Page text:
Preservationists may use olive oil to protect Englilsh church from acid rain

Marinating a church in olive oil

Looming high over the city of Christendom, England, the York Minster church has survived a lot throughout its history including wars and fires.  But now it's facing another battle: acid rain.  Until now, preservationists have struggled to find a way to protect the church.  Now they may have discovered a solution that is found in most kitchens.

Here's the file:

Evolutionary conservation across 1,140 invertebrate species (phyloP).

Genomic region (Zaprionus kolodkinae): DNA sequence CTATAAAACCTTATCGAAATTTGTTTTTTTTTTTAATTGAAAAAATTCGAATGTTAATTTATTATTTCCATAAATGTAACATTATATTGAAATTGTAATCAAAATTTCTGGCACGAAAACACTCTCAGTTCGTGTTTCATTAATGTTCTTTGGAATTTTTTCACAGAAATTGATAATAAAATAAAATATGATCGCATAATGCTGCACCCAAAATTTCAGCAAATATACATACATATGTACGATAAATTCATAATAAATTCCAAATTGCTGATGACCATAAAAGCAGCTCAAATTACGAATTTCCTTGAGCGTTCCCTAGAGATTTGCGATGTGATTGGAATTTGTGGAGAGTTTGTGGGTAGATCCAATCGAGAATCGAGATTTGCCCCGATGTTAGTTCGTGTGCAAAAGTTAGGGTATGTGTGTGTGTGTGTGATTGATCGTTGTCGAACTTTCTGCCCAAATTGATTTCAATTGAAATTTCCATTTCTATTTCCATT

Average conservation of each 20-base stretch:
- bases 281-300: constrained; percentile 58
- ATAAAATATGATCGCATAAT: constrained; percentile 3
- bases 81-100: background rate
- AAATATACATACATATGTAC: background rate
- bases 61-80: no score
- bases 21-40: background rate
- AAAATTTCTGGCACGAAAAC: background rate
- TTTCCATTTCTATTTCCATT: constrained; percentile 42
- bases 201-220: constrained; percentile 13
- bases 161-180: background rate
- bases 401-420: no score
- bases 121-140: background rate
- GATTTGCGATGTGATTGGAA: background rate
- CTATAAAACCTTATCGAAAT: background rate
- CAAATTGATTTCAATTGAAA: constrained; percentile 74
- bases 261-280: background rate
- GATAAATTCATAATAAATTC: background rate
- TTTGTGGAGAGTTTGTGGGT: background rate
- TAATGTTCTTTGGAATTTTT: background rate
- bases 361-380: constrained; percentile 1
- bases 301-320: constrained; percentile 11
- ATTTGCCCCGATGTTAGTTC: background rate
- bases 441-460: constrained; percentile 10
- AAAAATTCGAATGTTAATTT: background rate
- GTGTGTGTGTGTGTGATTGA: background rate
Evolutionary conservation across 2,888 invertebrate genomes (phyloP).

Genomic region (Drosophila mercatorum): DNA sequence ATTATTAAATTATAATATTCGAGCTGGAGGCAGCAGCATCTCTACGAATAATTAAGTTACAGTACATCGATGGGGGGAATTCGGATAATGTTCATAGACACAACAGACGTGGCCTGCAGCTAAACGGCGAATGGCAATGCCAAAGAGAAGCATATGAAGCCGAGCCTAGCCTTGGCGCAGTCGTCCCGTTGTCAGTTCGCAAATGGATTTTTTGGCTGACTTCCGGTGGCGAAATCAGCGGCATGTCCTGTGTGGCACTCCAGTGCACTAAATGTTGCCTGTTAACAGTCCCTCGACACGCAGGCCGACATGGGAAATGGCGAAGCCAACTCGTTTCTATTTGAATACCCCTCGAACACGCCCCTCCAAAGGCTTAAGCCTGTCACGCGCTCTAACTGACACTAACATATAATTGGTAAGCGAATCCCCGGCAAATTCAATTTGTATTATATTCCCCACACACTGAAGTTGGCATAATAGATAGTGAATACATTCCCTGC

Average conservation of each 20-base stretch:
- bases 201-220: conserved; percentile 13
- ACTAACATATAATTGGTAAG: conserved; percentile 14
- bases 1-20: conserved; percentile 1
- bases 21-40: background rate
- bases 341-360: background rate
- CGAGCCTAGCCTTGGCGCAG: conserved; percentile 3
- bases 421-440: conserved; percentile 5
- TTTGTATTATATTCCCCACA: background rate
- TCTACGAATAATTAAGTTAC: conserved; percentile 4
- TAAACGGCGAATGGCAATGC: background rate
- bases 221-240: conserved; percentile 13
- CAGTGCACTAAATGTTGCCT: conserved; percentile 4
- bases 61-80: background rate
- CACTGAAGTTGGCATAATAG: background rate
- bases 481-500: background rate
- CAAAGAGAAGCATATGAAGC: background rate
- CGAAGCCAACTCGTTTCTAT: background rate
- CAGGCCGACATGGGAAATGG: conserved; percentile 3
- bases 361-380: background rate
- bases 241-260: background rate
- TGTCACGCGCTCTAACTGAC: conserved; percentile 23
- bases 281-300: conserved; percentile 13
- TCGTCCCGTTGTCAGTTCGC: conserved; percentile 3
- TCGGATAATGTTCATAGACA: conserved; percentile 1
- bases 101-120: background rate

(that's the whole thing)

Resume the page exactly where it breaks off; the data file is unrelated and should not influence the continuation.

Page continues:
Live Science reports that preservationists are turning to olive oil to save the church, and other structures like it. The York Minster is made of limestone, which makes it vulnerable to acid rain.  Dr. Karen Wilson, a chemist at Cardiff University in Wales, tells NPR that olive oil contains oleic acid, which can bind with the stone and protect it.

Preservationists are using a limestone sample to look at the long-term effects of using olive oil on the stone.




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